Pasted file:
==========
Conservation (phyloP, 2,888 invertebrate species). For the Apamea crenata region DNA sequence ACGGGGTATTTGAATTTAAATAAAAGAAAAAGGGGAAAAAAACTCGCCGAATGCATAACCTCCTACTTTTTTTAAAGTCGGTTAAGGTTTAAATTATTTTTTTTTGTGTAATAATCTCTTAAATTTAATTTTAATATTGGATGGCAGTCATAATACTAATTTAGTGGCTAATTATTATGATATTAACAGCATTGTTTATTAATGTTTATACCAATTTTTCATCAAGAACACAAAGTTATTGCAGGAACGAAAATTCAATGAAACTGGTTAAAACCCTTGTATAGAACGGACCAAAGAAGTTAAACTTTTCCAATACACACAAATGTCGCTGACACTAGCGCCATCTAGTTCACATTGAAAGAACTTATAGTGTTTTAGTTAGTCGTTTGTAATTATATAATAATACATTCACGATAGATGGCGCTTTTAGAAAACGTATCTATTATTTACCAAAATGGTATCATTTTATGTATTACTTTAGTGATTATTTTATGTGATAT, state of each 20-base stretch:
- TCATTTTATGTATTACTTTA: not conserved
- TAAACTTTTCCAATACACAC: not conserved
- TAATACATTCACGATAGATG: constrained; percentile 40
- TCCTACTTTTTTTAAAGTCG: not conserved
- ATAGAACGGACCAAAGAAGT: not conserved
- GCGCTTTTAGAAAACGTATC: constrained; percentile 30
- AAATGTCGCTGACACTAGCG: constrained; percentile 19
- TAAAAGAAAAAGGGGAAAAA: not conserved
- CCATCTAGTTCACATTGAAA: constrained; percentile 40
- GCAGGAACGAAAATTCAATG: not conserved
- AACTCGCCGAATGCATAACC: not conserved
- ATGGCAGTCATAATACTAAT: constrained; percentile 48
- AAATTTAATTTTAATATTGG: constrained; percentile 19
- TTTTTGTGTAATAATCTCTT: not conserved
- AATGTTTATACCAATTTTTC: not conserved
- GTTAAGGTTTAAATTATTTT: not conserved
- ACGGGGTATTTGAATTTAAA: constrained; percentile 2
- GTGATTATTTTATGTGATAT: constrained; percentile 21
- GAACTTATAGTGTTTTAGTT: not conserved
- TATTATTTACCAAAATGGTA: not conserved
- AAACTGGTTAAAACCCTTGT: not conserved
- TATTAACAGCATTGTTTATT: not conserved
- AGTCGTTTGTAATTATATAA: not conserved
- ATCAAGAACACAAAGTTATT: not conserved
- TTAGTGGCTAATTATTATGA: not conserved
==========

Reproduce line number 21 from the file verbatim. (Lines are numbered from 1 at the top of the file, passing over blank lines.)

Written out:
- TATTATTTACCAAAATGGTA: not conserved